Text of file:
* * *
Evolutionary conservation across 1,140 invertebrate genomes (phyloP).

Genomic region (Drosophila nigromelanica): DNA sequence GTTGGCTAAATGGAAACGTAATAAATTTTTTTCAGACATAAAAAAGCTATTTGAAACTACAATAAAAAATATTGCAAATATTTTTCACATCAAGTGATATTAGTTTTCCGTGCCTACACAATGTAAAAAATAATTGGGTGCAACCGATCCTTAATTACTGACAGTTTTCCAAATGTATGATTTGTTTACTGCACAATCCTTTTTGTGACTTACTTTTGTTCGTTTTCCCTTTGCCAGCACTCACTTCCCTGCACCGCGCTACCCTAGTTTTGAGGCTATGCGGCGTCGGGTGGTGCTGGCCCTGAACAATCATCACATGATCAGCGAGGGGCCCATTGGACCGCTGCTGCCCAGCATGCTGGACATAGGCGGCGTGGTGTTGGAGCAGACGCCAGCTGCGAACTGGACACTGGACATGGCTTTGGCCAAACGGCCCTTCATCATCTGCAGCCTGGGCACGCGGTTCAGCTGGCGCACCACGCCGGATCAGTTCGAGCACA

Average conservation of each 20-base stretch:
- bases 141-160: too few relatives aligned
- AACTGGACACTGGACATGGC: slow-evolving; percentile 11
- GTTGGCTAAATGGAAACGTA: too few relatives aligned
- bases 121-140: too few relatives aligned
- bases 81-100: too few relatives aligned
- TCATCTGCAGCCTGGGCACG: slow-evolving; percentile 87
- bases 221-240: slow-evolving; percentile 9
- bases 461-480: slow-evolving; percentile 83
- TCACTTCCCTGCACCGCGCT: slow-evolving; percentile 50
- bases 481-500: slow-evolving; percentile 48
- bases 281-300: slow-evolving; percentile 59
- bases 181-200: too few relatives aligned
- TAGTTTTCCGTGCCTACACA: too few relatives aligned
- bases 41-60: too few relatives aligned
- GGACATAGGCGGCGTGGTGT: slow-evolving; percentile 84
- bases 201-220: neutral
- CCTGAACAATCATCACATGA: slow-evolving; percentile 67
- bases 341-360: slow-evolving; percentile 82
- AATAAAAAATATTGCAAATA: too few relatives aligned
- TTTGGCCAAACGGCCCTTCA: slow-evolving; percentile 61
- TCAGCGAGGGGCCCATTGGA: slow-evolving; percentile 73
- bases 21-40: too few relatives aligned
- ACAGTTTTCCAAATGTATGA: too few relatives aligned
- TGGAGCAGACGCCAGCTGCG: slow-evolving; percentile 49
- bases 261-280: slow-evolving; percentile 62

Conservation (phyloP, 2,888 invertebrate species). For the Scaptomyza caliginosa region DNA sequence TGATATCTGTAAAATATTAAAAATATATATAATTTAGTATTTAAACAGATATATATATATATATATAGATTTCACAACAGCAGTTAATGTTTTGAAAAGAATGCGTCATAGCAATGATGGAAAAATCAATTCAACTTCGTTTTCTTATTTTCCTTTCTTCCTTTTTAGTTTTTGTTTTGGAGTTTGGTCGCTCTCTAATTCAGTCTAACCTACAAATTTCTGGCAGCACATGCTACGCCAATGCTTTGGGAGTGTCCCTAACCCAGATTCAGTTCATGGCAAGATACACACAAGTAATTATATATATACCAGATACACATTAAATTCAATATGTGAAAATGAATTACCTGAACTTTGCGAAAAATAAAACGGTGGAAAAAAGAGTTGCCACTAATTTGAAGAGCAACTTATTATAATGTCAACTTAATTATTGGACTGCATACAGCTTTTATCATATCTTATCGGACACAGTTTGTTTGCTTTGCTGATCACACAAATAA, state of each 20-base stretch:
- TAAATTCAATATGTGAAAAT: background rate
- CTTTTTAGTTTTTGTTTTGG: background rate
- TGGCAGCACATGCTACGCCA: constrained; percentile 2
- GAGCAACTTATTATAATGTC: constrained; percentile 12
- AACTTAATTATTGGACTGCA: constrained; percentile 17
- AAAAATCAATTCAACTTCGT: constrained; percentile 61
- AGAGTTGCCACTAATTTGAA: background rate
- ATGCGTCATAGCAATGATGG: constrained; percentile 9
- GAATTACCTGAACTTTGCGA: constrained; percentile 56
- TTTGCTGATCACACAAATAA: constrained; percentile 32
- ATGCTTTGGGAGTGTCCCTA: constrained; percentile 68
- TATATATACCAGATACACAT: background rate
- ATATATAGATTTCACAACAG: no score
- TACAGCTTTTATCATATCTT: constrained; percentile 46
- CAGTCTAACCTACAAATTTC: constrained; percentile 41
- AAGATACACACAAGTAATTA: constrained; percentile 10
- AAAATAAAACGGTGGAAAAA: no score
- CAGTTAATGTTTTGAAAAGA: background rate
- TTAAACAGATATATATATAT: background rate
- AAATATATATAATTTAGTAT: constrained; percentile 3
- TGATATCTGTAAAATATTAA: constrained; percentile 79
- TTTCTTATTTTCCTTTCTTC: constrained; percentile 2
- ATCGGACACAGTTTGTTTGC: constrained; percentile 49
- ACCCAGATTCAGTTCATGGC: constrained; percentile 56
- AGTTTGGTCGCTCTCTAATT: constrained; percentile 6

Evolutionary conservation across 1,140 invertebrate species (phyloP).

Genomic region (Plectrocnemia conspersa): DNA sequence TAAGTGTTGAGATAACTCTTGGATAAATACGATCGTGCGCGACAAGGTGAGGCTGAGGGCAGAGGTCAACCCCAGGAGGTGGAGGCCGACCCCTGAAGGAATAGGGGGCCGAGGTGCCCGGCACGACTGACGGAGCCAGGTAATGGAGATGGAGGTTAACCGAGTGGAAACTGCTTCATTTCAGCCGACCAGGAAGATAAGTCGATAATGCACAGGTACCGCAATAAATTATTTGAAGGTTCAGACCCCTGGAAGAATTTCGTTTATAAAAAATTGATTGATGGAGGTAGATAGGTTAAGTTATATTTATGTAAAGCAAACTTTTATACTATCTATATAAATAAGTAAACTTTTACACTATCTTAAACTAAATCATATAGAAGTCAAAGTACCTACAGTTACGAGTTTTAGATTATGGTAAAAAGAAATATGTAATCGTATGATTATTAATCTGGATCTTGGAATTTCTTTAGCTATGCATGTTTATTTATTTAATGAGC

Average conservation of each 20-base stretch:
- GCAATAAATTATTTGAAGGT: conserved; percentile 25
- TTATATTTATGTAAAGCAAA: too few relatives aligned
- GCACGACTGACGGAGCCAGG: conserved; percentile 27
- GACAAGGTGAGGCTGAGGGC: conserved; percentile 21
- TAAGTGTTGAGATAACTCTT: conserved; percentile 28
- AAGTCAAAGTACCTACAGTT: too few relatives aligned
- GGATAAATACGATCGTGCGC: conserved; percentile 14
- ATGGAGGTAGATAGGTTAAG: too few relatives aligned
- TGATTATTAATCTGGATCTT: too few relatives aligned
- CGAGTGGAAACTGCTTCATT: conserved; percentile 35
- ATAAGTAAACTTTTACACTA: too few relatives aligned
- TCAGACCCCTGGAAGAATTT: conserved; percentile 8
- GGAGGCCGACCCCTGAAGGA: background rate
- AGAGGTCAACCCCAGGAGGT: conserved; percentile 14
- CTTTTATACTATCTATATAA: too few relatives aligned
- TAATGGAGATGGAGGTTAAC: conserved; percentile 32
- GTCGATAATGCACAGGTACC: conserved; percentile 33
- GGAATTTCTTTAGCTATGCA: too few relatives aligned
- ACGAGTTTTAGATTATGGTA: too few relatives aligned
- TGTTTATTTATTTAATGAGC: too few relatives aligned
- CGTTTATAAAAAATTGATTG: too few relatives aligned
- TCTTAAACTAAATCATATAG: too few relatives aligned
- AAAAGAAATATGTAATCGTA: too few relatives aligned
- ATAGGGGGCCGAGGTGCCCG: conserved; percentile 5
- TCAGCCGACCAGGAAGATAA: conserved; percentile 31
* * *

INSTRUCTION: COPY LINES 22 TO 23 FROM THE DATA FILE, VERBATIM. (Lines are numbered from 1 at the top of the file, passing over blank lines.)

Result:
- AATAAAAAATATTGCAAATA: too few relatives aligned
- TTTGGCCAAACGGCCCTTCA: slow-evolving; percentile 61